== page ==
‘Actually, a lot of my personal growth as an artist and of project development come from people’s reactions, observations and questions. I have become very aware of the audience, and I have a special interest in how they engage and interact with the work and ideas at play. This is facilitated by the tactile quality of my work, which requires the audience to relate to it in a considered and paced way. I believe in the act of slowing down as a means to attain a more complex, layered and nuanced understanding of what surrounds us.
At the beginning of last year I was on my way to finishing the third chapter of my project on space exploration, On the Overwhelming Importance of the Far Future 2017-Ongoing. Because of the pandemic, this had to be put on hold. Parallel to this, I kept working on Second Nature, my project about algorithms, bias and ecological justice. It has three different veins, and I’m coming to the final stages of the first of them. This will be exhibited in York as part of the Aesthetica Art Prize 2021, and in Germany as part of Biennale für aktuelle Fotografie 2022. The second vein is being developed during my time at the Ampersand/Photoworks Residency, and the third is in the research and development stage.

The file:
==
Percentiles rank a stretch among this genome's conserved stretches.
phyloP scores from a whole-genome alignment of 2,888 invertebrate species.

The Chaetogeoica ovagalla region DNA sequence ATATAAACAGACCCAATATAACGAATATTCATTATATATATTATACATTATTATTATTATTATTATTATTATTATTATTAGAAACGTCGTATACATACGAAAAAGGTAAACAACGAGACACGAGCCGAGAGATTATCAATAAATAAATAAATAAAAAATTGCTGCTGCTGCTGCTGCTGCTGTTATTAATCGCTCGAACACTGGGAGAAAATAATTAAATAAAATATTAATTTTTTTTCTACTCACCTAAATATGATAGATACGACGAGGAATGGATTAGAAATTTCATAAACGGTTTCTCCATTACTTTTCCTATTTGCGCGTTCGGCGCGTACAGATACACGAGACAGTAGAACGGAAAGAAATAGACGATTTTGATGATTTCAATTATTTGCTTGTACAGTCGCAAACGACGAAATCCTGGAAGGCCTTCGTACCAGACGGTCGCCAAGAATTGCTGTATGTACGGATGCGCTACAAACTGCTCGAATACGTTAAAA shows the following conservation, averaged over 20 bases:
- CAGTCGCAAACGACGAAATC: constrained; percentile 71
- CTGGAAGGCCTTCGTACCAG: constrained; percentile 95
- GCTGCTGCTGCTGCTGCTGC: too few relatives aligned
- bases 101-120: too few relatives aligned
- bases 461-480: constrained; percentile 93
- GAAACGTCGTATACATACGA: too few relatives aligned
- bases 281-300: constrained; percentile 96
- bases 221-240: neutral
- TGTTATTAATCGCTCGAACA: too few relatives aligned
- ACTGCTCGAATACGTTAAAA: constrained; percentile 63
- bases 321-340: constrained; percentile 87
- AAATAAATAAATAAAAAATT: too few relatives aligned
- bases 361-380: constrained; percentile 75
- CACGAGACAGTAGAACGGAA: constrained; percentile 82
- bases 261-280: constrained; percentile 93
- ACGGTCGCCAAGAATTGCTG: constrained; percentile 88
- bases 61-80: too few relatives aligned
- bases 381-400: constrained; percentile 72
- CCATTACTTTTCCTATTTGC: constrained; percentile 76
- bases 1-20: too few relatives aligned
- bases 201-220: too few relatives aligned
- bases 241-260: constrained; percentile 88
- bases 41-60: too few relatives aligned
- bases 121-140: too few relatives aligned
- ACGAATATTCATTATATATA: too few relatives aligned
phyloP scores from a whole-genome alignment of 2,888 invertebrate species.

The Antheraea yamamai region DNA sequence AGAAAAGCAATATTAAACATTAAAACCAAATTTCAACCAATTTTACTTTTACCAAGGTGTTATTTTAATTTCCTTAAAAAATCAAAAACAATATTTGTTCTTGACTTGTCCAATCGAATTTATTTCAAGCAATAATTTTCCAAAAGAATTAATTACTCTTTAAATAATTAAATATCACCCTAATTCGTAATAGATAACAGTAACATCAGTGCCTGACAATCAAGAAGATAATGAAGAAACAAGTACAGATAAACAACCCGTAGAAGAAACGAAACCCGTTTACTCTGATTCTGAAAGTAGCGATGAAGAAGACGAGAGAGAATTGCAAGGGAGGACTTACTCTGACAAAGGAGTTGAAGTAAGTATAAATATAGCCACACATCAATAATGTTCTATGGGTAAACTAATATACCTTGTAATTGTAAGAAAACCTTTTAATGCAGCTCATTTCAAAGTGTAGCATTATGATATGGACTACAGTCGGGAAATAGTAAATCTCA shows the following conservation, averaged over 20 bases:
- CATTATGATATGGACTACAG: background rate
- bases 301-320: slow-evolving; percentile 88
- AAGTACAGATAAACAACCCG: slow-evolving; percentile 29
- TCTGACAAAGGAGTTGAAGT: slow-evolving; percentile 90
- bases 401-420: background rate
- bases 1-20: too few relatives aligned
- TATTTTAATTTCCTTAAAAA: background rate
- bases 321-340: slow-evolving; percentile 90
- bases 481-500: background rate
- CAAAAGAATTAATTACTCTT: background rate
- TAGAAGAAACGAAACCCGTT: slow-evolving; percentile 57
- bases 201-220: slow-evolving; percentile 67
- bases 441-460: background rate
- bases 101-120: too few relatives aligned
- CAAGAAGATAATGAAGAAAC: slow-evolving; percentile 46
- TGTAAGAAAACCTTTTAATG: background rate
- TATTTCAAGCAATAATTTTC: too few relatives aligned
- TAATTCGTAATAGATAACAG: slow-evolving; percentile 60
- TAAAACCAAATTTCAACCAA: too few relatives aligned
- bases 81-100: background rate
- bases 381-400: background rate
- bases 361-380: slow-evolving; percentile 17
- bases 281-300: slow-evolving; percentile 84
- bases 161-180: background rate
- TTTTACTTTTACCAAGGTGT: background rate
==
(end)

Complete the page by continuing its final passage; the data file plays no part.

‘During my stay at Wigwell Lodge, I’ll also develop a new body of work titled Simulated Order. A fictional scientist, Marina Mosqueda, visits Derbyshire to study, classify, rename, and reclaim the flora and fauna of the area for her Latin American country of origin. She will be taming the wilderness and subjecting it to her will, looking to create order from chaos. Because of the pandemic, I miss the conversations that would normally take place at gallery spaces. To recreate these, I am also conducting a series of video podcasts around themes of body, bias and technologies. I thought it would be great to have a record of these conversations with a different tone and rhythm, in which we relate to each other, connect, respond, and build a vision for a future in a post-pandemic world.’